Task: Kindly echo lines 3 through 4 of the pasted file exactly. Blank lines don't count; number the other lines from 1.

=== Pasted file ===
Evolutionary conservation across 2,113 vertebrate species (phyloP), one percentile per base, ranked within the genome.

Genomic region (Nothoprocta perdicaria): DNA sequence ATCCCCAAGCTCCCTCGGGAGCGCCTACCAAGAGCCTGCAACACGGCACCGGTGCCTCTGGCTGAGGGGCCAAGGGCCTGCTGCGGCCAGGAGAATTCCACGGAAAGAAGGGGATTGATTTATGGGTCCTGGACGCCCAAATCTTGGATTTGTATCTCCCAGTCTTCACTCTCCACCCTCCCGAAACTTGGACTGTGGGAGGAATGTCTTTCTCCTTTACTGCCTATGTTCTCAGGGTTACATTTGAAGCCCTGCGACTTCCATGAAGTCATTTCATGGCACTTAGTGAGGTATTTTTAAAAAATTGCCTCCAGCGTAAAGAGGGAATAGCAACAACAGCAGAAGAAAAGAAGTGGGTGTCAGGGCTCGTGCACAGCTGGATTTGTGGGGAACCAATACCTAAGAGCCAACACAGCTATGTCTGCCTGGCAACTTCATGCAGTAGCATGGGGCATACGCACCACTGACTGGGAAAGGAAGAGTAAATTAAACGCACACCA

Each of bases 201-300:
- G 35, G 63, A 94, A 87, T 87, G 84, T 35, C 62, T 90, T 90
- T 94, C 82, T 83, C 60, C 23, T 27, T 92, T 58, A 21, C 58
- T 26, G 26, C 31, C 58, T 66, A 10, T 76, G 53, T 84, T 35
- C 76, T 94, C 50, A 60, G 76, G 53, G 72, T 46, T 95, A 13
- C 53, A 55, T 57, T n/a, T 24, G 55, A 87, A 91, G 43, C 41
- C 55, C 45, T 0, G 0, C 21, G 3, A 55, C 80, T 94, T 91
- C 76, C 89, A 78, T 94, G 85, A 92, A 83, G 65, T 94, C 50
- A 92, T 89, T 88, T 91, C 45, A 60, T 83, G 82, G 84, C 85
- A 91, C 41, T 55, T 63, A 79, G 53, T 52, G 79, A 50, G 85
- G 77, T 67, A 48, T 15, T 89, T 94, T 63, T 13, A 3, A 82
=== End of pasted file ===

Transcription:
Each of bases 201-300:
- G 35, G 63, A 94, A 87, T 87, G 84, T 35, C 62, T 90, T 90